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KDIC sees moral hazard in push for compensation per bank account


KDIC chief executive Hellen Chepkwony. FILE PHOTO | NMG

Kenya Deposit Insurance Corporation (KDIC) is warning that switching the compensation model from per customer to per account and increasing insured deposits above Sh500,000 would encourage recklessness among lenders and trigger more bank failures.

KDIC chief executive Hellen Chepkwony said in an interview with the Business Daily that the corporation’s latest review shows the coverage is adequate for the sector and that a further raise would lead to a moral hazard.

“We want to prevent a moral hazard. If we cover everyone and all the deposits, then banks will haphazardly lend knowing KDIC will pay all the deposits,” said Ms Chepkwony.

“It is a common practice worldwide in deposits insurance that we cover per depositor because if we were to cover per account, people will be opening many accounts to split their deposits to be fully covered.”

Ms Chepkwony was speaking on the sidelines of a two-day inaugural KDIC conference themed ‘Building a strong financial system through a savings culture and deposit insurance.’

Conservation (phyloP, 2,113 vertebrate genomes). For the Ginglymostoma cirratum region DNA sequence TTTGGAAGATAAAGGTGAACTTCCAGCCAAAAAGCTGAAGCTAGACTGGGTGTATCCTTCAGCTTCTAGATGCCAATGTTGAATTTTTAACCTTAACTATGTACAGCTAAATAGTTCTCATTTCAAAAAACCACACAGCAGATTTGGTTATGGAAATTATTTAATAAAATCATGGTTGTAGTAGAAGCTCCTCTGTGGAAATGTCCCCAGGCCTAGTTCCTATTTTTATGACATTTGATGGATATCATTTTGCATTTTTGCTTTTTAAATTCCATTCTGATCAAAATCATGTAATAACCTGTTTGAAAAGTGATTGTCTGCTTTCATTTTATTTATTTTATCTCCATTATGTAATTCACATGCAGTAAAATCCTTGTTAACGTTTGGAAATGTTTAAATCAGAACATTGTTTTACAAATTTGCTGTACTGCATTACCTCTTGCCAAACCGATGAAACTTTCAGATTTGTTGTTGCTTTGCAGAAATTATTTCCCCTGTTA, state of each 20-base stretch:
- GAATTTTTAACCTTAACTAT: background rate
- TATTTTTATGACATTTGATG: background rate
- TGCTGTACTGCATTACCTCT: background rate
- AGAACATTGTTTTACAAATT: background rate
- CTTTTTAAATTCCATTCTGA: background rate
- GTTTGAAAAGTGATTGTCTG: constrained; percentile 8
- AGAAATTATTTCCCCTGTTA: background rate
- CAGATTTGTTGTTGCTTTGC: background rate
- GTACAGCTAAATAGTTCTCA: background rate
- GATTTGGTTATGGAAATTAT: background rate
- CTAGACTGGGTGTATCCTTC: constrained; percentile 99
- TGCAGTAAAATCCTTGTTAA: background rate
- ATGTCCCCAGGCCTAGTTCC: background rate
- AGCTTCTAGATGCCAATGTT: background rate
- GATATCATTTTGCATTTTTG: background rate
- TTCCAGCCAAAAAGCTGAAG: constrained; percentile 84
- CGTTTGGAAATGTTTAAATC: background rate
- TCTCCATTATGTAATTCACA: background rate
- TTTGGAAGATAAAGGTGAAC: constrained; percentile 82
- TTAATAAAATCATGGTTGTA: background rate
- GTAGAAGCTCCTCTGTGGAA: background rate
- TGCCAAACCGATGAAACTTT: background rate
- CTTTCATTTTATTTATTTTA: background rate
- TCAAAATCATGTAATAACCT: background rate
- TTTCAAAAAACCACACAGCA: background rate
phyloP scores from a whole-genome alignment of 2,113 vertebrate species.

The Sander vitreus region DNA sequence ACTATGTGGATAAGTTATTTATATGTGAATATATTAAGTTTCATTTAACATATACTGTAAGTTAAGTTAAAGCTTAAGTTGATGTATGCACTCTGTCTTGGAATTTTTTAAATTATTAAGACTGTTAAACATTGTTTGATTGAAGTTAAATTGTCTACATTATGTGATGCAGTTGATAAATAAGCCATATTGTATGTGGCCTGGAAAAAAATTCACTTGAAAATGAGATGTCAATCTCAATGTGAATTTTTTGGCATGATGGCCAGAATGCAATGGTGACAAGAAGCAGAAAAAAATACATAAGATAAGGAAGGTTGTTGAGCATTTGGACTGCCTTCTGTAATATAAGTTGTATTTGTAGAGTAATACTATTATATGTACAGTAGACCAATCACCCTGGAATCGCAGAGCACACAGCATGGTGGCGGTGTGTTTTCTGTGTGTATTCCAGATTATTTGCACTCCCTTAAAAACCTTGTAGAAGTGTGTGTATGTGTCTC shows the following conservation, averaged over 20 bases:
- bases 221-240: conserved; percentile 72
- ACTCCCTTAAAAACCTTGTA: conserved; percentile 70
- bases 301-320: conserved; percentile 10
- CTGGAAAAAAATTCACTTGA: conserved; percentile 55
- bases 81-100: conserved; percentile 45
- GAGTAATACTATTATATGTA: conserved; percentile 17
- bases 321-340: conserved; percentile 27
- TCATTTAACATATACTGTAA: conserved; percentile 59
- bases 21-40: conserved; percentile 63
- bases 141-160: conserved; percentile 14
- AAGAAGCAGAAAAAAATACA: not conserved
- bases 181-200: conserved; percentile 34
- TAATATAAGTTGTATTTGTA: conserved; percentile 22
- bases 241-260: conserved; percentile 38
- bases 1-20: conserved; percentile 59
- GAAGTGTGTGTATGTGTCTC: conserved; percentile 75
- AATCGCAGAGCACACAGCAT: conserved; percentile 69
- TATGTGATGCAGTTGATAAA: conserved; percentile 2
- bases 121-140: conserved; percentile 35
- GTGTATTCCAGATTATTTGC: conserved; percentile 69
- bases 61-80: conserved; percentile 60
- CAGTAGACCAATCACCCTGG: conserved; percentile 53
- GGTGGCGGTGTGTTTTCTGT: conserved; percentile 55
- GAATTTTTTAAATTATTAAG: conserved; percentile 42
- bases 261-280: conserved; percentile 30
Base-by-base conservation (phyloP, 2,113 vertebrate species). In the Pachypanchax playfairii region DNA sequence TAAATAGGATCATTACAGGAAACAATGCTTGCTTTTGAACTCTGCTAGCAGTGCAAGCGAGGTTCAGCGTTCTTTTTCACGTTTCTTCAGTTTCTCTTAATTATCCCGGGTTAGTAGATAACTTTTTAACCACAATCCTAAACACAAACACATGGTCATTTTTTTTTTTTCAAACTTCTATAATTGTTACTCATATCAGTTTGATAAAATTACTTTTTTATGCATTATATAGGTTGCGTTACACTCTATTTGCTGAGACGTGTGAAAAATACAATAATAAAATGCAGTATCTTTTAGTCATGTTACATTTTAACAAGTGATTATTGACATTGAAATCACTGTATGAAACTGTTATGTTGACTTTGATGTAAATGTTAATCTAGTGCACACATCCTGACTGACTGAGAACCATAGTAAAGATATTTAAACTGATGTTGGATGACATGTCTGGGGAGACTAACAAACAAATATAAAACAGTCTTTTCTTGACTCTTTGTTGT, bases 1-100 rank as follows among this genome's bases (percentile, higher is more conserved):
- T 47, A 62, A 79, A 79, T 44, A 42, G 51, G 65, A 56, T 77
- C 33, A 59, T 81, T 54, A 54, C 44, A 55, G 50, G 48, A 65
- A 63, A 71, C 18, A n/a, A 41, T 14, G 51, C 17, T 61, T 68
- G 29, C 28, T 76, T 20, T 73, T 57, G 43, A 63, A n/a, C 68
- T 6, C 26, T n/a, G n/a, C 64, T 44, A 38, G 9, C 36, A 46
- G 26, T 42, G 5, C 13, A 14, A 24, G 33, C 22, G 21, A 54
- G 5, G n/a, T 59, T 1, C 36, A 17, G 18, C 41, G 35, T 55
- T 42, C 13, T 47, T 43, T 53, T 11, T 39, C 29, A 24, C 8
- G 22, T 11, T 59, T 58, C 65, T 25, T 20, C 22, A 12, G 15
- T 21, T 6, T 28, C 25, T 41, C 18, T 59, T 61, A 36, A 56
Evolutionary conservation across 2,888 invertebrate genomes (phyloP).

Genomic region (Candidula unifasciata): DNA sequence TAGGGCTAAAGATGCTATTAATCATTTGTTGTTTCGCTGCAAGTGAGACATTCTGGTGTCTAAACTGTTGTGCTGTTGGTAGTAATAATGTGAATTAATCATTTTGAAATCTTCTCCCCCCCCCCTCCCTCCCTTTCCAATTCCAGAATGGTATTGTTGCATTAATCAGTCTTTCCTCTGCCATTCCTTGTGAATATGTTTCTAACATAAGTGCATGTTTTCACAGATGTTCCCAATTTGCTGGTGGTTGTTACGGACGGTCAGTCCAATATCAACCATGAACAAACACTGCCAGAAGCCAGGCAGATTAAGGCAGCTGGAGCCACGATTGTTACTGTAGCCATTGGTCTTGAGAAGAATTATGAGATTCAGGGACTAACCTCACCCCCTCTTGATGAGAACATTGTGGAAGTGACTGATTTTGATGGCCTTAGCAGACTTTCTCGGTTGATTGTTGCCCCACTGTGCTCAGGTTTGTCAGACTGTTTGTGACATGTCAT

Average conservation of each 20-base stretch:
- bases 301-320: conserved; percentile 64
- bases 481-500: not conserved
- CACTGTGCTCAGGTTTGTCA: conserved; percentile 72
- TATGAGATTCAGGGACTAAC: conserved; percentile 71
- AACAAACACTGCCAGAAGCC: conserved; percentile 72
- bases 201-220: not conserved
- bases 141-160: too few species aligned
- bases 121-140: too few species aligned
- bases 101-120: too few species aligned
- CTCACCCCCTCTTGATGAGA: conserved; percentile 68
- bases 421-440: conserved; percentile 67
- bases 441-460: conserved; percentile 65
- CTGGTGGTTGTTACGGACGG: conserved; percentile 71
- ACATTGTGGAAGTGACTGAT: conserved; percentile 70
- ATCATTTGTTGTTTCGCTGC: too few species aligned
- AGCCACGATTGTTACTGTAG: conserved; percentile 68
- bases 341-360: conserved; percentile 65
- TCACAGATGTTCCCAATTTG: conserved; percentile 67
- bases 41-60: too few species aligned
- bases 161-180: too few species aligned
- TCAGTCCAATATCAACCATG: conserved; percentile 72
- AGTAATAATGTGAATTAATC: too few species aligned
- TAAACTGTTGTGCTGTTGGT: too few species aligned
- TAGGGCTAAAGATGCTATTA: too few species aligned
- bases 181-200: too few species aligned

KDIC has been facing pressure from different parties, including parliamentarians, to increase the coverage and also shift the compensation from per customer to per bank account.

The corporation in 2020 reviewed the amount of deposits that are fully protected from Sh100,000 to Sh500,000 in what was the first increase in 30 years.

“Deposit insurance is structured in a way that motivates banks to put their risk profile in order as opposed to just lending out money and causing a failure,” said Ms Chepkwony.

The 2020 review also saw KDIC switch from charging a flat rate of 0.15 percent of the average total deposit liabilities or Sh300,000 per bank, whichever is higher, to a range of between 0.15 percent and 0.2 percent, depending on the risk profile.

Ms Chepkwony said several small lenders had improved their risk profile while others classified as weak benefited from acquisitions to become strong and pay less for insurance.

“We have seen some movement on banks that were initially rated as weak. Banks have been taking heed of the risk-based premium assessment because they know they pay more when they are found to be carrying a higher level of risk,” said Ms Chepkwony.

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